India ‘s tigers becoming Asia ‘s fashion victims was reported by Outlook (Thy Fearful Cemetery, May 9). Fresh evidence points at the rise in tiger skin sales with the sale of Tibetan chubas adorned with tiger, leopard and otter skins. This year’s horse festival in Nagchu had chuba-wearers walking in a parade of animal skins. The footage came from a joint probe by the International Environmental Investigation Agency, EIA, and the Wildlife Protection Society of India, WPSI, from July to September 2005. Belinda Wright, executive director, WPSI, who maintains a meticulous wildlife crime database, states: “The trade is in Tibetan hands, they smuggle, sell, buy and wear skins.”
In Litang, 21-year-old Pentsok, just back from India , got a priceless tiger skin as a graduation gift. Asked if his outfit clashed with his Buddhist beliefs, his defence was: “But I didn’t kill it.” In Linxia , China , a single street had 90 stores stuffed with striped and spotted skins ready for sale, while huge stockpiles of tiger skin waited to be tanned. Wright, who posed as a buyer with EIA’s Debbie Banks as her niece, says all the salesmen said tiger and leopard skin supplies came from India .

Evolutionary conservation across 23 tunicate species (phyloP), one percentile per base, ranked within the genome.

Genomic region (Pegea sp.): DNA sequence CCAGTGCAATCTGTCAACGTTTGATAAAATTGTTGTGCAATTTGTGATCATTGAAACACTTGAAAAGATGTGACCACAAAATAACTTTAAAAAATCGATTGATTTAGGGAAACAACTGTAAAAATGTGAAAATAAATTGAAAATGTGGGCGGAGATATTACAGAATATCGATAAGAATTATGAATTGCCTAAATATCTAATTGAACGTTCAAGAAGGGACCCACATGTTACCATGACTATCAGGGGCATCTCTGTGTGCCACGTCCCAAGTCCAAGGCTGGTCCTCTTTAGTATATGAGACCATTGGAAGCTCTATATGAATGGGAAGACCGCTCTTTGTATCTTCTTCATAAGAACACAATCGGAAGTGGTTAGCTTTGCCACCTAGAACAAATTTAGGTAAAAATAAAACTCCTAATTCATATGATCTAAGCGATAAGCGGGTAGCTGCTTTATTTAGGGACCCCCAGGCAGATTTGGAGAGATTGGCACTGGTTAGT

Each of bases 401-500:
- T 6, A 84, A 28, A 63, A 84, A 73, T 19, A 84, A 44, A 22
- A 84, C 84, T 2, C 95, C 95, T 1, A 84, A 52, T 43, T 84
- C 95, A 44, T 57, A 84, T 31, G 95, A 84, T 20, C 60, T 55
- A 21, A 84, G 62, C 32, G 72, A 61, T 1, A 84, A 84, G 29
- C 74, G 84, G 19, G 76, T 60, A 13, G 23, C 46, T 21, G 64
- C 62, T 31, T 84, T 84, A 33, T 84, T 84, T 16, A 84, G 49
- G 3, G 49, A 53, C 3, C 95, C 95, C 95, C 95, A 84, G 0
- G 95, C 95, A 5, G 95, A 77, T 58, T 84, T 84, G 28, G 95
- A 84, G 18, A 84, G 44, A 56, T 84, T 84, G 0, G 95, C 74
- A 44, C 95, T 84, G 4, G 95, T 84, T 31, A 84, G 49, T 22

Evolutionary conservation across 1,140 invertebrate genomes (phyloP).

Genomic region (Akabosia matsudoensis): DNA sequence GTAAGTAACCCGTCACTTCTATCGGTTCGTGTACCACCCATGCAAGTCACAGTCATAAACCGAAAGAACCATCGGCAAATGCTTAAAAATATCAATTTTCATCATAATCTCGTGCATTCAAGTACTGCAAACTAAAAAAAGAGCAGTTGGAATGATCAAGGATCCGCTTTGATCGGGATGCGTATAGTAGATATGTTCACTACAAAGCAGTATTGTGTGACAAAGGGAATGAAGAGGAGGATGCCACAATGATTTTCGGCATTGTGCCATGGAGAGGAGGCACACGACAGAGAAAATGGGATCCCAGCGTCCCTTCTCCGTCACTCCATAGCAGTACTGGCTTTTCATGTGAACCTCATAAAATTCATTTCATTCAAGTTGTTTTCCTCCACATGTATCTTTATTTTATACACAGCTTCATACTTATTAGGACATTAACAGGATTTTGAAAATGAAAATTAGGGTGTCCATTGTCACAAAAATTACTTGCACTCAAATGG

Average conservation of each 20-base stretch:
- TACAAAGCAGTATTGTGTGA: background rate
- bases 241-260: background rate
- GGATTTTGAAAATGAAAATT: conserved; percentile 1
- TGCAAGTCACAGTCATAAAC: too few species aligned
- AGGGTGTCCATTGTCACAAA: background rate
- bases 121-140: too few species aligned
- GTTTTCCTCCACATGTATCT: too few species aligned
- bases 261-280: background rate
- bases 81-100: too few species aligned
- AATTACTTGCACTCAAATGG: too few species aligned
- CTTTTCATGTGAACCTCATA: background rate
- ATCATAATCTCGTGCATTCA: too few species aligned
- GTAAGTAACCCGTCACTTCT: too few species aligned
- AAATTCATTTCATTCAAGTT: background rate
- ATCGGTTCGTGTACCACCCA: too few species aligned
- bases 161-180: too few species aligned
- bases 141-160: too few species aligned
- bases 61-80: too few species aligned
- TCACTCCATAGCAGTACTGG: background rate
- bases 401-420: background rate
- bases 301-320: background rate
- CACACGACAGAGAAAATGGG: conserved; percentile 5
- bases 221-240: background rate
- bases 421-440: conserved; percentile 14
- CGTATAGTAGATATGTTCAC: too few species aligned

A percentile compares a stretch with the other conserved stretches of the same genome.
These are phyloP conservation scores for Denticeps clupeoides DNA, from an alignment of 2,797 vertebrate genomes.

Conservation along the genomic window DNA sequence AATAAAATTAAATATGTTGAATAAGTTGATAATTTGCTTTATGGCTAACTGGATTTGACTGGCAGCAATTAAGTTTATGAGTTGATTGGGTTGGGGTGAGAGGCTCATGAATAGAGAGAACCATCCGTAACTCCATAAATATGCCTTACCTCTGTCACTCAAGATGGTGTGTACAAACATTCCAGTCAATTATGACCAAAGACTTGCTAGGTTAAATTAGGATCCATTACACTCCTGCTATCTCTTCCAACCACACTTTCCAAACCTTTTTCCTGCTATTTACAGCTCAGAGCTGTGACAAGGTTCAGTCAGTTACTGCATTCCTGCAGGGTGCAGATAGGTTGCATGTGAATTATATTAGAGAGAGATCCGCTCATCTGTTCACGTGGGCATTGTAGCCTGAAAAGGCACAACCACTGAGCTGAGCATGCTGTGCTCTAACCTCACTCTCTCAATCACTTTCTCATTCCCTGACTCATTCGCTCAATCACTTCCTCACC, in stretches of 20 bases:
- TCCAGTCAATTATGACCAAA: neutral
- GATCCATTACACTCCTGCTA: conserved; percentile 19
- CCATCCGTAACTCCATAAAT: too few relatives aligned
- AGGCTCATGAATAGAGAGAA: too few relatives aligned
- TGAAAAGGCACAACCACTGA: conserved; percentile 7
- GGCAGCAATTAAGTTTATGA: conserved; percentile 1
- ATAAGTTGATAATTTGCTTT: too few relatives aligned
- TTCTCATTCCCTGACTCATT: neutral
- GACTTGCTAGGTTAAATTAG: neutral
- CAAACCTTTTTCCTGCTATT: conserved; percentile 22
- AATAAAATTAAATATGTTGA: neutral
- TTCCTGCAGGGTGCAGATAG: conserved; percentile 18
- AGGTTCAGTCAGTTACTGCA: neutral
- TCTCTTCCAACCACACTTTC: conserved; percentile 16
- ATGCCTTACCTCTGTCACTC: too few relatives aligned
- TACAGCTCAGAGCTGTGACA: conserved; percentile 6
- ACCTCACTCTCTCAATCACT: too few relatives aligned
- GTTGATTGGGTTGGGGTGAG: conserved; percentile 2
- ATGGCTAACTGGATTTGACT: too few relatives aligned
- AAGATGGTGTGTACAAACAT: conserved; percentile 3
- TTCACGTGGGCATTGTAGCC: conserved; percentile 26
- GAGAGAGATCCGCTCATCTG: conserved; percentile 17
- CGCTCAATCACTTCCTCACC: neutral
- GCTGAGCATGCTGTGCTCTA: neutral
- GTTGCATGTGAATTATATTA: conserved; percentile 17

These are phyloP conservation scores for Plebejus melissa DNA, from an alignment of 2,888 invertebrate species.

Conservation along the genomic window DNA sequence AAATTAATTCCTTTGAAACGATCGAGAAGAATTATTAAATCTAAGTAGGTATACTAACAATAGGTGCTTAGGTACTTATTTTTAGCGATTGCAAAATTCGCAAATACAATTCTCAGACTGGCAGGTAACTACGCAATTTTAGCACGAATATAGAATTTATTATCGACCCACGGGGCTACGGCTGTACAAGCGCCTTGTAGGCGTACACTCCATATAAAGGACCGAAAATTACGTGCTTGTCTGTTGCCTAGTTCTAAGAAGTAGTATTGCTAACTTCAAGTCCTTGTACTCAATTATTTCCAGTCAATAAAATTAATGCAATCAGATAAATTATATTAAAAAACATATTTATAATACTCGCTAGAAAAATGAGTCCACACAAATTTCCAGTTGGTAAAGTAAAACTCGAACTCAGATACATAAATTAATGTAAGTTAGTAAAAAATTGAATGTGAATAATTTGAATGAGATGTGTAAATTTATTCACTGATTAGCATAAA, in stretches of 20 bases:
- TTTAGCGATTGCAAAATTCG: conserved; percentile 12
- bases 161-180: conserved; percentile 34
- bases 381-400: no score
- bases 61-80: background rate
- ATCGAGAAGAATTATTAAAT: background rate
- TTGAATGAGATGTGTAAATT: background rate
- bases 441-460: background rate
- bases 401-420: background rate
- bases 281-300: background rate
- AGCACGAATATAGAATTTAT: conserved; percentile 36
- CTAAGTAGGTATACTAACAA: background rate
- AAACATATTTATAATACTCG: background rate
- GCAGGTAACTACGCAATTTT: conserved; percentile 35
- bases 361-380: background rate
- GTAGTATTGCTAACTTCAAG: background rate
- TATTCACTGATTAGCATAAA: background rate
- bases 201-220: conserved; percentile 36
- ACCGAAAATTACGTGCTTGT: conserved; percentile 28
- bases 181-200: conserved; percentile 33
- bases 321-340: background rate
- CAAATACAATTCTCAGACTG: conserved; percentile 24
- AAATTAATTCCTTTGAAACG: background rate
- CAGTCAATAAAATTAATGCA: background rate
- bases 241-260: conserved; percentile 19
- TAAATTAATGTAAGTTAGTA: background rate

Another 10-minute film, with the Wildlife Trust of India (WTI), shows a Tibetan sport festival where everyone, from the presiding officials to the tug-of-war team, was wearing animal robes. At a horse festival, men danced in skin skirts decorated with glass beads that filled the eye-sockets of tiger faces. The women swayed in tiger and leopard skin skirts, fitted with otter skin borders. At least 18 otter skins went into making the border for one skirt. “We have pictures of Boudha, a Tibetan colony in Kathmandu , where you see the same skin chubas,” says Ashok Kumar, vice-chairman, WTI.